DNA methylation analysis
Stably transfected BC1A cells were plated in a 6-well plate and treated for 24 h with 100 nM 1,25-D3 or vehicle control. DNA was extracted using the DNeasy kit from Qiagen following the manufacturer’s directions. DNA was bisulfite-treated using the EZ DNA Methylation kit (Zymo Research, D5002), amplified (p21FW: aggaagagagGGTGAAGGAGTGGGTTGGTTT, p21RW: cagtaatacgactcactatagggagaaggctTCCACTCATCACCACACACA), cloned using the TA cloning kit (Invitrogen), and sequenced at the RPCI Sequencing Core. DNA for the methylation array was digested following SABiosciences instructions to create samples corresponding to undigested, methylation-sensitive and methylation-dependent, and both conditions. Qiagen arrays were run on an ABI 7900 thermo cycler following the manufacturer’s guidelines. Data analysis was carried out using the template analysis file offered by SABiosciences. The analysis includes quality control steps that evaluate the quality of the enzymatic digestion and reports the percentage of methylation per each gene. Differential methylation analysis was done by building linear models comparing the average methylation levels in two conditions using R and calculating the 95th percentile intervals. Genes whose average methylation levels fell outside the 95th percentiles were deemed significant.
Regulome Explorer analysis, TCGA data retrieval, and functional enrichment analysis
The Regulome Explorer tool is freely available at http://explorer.cancerregulome.org/. It contains gene expression, DNA methylation, CNVs, SNPs, miRNA expression, and clinical data for the samples available through TCGA (http://cancergenome.nih.gov/) on July 2016. The analysis was performed with 333 PCa clinical samples. Using a gene name (or more), the tool retrieves all the data that significantly correlate with the data available for the query gene(s). Statistical significance of each pairwise association (i.e., LSD1 vs. all and DNMT1 vs. all) is assessed using rank-ordered data and a statistical test appropriate to each data type pair, e.g., Fisher’s test (categorical-categorical), F statistic (continuous-continuous), and ANOVA (continuous-categorical). The top 20 significantly correlated genes were used to query the freely accessible cBioPortal tool to query the TCGA provisional (491 samples under “All Complete Tumors”) and Metastatic Michigan (61 samples under “tumors with sequencing and CNA”) data (http://www.cbioportal.org/index.do). Functional enrichment analysis was run with the Broad’s molecular signature database (http://software.broadinstitute.org/gsea/index.jsp) with a false discovery rate (FDR) < 0.05.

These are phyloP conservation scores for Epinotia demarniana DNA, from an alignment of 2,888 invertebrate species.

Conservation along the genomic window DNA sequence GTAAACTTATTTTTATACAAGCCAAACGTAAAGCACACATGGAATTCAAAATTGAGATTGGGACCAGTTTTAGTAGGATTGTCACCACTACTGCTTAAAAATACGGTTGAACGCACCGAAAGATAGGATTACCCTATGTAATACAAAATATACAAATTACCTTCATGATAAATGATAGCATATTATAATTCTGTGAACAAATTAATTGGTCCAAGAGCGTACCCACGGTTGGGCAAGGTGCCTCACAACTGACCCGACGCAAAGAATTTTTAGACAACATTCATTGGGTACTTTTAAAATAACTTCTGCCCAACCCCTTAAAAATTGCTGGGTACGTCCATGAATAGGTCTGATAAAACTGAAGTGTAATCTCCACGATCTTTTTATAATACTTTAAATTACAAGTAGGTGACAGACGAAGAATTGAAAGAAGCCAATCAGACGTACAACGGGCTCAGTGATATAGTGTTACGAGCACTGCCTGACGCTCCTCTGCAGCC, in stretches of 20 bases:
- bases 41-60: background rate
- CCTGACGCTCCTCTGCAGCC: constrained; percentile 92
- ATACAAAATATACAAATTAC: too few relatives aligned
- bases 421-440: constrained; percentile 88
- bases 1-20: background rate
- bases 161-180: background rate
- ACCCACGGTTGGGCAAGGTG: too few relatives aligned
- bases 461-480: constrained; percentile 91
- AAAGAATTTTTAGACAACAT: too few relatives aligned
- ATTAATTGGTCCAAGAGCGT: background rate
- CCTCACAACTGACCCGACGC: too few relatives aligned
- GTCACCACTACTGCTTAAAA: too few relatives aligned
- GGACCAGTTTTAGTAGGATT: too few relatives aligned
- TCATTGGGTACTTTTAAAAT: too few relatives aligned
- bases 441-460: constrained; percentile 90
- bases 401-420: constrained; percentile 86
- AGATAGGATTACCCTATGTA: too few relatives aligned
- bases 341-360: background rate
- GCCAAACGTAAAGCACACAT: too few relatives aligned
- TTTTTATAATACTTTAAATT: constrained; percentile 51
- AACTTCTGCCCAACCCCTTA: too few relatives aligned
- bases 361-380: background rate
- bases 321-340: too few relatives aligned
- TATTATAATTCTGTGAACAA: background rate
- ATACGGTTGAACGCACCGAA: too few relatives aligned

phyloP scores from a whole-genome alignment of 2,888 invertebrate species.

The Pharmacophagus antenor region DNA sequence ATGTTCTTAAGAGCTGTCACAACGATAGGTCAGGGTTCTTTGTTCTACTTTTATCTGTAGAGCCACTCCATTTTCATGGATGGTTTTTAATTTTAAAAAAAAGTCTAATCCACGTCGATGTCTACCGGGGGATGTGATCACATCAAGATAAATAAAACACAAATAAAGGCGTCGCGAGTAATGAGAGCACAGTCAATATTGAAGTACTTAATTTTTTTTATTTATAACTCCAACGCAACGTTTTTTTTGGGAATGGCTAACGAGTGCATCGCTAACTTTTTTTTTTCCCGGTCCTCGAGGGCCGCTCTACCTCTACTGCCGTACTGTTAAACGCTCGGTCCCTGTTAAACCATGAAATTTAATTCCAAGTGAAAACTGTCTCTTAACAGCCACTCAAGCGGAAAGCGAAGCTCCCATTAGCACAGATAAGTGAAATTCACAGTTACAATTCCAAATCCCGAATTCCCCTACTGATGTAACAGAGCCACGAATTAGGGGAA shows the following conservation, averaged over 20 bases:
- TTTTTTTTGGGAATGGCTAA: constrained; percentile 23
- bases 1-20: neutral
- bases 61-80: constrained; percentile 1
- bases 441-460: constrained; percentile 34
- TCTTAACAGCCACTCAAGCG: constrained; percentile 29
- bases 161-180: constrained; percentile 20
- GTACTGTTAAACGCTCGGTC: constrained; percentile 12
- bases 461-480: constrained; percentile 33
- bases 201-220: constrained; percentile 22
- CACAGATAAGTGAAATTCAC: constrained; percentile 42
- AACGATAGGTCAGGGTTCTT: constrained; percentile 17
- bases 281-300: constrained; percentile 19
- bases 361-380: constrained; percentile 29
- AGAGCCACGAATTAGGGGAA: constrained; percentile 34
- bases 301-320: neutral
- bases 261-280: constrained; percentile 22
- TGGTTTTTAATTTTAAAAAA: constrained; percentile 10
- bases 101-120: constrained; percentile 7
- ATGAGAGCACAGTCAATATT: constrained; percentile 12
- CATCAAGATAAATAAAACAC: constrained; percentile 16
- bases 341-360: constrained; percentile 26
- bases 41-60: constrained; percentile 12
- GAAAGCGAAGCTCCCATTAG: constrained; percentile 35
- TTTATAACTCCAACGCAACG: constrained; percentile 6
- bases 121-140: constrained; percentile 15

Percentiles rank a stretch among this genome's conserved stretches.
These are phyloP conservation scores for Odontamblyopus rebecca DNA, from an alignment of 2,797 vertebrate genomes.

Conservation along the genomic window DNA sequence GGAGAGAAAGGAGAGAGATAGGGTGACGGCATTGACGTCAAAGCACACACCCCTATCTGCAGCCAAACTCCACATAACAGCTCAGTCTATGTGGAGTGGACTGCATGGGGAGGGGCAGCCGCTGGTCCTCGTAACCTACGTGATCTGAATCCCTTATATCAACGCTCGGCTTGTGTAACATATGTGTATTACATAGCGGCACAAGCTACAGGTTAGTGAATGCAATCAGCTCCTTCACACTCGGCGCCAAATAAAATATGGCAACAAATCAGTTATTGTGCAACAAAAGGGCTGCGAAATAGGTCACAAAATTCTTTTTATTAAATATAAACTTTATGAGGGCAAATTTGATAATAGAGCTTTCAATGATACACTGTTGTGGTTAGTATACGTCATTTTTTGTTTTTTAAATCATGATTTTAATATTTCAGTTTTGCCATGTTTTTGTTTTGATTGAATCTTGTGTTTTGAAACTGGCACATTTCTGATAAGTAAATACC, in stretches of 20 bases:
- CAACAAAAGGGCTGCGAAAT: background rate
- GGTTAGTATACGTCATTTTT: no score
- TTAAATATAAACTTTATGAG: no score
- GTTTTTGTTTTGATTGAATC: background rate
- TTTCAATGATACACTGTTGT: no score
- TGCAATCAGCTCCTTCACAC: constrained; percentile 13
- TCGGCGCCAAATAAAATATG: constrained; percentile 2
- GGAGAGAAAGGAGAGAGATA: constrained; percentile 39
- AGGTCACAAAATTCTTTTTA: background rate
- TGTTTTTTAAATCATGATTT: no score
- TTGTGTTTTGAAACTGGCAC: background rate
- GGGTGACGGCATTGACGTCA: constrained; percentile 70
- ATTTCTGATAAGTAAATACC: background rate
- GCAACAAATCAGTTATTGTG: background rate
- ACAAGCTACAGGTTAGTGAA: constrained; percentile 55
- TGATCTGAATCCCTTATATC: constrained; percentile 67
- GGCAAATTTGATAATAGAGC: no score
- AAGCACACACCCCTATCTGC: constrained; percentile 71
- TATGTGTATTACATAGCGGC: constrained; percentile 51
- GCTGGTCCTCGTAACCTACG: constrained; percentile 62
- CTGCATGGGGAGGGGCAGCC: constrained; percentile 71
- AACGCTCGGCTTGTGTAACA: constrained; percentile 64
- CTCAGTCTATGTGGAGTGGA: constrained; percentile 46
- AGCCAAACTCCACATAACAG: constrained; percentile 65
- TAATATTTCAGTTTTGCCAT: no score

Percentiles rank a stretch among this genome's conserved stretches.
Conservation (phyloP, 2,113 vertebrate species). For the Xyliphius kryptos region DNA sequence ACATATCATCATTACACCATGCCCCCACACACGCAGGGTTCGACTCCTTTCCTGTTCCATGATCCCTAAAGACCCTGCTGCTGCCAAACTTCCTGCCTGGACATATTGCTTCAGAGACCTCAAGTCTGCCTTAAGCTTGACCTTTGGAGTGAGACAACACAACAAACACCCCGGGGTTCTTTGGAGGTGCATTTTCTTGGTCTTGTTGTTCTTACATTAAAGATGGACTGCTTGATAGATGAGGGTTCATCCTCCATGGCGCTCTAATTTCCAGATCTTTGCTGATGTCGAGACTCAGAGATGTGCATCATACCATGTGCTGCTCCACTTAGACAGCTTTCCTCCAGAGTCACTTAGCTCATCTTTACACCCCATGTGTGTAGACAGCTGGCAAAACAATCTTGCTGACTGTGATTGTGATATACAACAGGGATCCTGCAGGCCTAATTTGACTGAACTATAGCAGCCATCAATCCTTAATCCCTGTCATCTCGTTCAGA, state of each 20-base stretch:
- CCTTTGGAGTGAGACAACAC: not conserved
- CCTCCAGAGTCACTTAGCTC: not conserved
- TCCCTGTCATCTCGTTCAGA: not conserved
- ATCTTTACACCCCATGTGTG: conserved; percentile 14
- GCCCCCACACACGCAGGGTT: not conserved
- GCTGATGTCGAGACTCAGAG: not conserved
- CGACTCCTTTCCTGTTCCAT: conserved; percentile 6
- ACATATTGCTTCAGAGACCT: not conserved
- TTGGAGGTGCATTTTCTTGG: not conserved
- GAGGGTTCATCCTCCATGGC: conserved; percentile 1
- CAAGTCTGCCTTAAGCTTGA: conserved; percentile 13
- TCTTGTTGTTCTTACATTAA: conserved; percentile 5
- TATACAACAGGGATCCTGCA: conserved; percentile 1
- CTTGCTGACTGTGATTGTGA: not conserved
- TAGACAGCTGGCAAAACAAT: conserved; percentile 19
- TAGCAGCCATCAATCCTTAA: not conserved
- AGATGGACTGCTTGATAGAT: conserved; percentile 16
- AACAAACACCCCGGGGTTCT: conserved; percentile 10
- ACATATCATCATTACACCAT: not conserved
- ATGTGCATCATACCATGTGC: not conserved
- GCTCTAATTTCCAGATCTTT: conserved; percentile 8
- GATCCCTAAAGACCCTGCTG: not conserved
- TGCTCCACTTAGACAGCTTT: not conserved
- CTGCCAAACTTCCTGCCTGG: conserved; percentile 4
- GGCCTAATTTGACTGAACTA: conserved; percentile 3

LSD1 and VDR are upregulated in advanced and CR-PCa samples
LSD1 protein levels were evaluated in age-matched wild-type (WT) and TRAMP mice by immunohistochemical (IHC) and western blot (WB) analysis. LSD1 mRNA levels moderately vary during disease progression with less than a twofold change ever detected (Additional file 1: Figure S1). We then used whole cell lysates from WT and TRAMP prostates to quantify LSD1 and VDR protein expression. While LSD1 and VDR abundance does not vary in WT samples (Fig. 1a), TRAMP prostates show elevated expression of both proteins, with the highest levels observed in late-stage disease between 15 and 25 weeks of age and in castration-recurrent (CR) tumors (Fig. 1a). Overall, the expression pattern of LSD1 and VDR, normalized to GAPDH, was higher in TRAMP tumors than in WT prostates (Fig. 1b) (LSD1 p = 0.0002, VDR p = 0.0065). Interestingly, two isoforms of LSD1 were detected in the tumor samples, in accordance with the previously published data . We then evaluated via IHC the cellular localization, which showed a strong nuclear staining for LSD1 and VDR in poorly differentiated PCa (Fig. 1c), corroborating the WB result. The findings in our system are in accordance with the previously published data [43,44,45], suggesting that LSD1 and VDR levels increase during disease progression in vivo.